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This house is significant because of its association with Elias L.T. Harrison,
architect, editor, and religious dissenter.

Evidence of title and directories suggest this house was built in the early
1870f s for Harrison who is listed in residence there in 1873. Harrison, who probably designed the house, lived there until his death in 1900. He received title from the estated Heber C. Kimball, the original claimant, to all of this block except the lots at the southwest and northwest corners. A private street running through the interior of the block is referred to in several early title transactions, apparently the Belleview Terrace listed as Harrisons address in the 1870’s.

Elias Lacy Thomas Harrison was born March 27, 1830, at Barking, Essex, England. He was trained as an architect in England and became a convert to the LDS Church there. He served the Essex and London Conferences in several capacities including the presidency of the latter.

He emigrated to Utah in 1861 with his wife whom he buried on the plains. He took a second wife, Jennie, in Salt Lake who also died after giving him two daughters described as “talented and devoted”. An old friend came from London to become his third wife and also preceded him in death.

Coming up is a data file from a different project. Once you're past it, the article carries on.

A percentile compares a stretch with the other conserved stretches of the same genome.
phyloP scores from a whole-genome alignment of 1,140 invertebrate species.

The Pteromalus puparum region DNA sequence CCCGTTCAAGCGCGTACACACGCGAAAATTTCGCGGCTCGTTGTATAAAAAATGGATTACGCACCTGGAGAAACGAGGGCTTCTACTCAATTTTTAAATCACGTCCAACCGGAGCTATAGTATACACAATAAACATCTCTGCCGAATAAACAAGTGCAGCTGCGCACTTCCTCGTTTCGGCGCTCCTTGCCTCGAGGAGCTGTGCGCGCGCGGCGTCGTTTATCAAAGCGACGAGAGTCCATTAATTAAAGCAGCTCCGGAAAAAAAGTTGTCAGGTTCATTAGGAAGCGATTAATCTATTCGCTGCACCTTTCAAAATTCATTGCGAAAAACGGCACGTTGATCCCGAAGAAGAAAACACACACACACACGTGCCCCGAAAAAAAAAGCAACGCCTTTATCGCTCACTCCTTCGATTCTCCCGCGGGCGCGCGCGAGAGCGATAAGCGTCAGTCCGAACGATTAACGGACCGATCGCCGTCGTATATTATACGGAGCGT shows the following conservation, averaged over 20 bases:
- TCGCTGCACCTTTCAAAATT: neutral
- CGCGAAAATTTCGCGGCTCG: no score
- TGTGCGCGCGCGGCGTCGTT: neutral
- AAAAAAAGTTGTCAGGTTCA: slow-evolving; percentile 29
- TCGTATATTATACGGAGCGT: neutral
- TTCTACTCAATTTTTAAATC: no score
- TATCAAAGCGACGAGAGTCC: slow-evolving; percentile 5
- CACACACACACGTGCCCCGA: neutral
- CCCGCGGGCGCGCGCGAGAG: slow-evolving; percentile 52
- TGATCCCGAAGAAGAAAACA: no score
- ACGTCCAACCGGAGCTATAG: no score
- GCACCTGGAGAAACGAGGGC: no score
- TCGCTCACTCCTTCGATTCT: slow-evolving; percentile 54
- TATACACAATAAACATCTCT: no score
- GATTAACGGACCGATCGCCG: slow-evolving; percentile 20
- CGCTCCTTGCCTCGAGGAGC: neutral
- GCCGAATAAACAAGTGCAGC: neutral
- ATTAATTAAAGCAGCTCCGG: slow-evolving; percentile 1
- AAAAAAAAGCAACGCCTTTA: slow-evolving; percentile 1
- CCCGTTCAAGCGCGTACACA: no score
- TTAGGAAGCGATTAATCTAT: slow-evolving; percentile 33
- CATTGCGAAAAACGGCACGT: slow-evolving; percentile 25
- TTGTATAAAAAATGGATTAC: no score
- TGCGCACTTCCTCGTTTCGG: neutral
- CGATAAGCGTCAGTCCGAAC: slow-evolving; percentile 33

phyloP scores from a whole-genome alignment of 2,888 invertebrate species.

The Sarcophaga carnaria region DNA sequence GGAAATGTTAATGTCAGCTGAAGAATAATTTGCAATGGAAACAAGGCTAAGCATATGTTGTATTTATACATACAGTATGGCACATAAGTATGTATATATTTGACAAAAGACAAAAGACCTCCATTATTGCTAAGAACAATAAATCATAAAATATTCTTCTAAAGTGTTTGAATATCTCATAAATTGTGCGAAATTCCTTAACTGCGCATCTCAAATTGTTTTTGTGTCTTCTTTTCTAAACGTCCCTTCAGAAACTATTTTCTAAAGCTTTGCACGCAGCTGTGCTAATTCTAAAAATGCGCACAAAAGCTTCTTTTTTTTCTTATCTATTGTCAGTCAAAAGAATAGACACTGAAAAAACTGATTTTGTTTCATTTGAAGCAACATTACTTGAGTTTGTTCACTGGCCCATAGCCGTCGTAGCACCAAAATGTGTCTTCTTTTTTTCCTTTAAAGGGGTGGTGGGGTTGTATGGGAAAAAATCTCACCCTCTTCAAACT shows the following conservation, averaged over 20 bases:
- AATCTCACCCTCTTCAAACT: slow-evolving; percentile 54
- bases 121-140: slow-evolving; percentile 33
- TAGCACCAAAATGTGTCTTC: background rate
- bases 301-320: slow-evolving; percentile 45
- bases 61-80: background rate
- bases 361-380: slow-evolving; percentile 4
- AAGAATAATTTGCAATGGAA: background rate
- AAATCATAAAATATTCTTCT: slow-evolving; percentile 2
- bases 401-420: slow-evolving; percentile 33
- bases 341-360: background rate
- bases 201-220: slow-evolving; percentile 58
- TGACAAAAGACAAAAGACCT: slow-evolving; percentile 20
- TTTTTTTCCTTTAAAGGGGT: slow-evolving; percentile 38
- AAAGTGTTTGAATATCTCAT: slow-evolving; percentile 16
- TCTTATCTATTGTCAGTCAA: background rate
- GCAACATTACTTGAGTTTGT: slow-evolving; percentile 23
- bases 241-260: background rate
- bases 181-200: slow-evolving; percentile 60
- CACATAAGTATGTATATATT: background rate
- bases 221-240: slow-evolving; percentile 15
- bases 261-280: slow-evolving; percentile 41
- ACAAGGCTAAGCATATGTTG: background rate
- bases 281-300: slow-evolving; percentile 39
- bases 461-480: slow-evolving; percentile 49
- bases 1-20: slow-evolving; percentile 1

He practiced architecture in association with Henry W. Nichols, designing many prominent buildings, among them the Daft Building.

He is better known today as a Mormon dissenter and founder and editor of several publications including the “Peep 0’Day”, (1864), a magazine published at Fort Douglas, the “Utah Magazine, (1868) of which Harrison was the editor and W.S. Godbe the proprietor. The latter merged into the Mormon Tribune in 1870 which became the Salt Lake Tribune in 1871. Despite his break with the LDS Church, Harrison explicitly rejected the Salt Lake Tribune’s anti-mormon stance.

In association with such men. as W.S. Godbe, E.W. Tultidge and Eli B. Kelsey,
he questioned the extent of Brigham Young’s authority, and the wisdom of attempting to retain a self-sufficient economy based on agriculture. Harrison also delved into spiritualism. The “New Movement” they hoped would reorganize the Church is better’ known today as the Godbeite Movement. Harrison was excommunicated in 1869 for apostasy.

It is a measure of his personal charm and ability that despite his excommunication he had retained his friendships among members of the church, of which several prominent officers spoke at his funeral. Harrison died in this house and services were conducted there as well.

Located at 10 West 300 North in the Capitol Hill Historic District in Salt Lake City, Utah.

This two-story brick home has a flat roofline with a corbelled brick cornice.
The asymmetrical plan includes front and side bays. Extensive modifications to windows and porch areas radically change original character.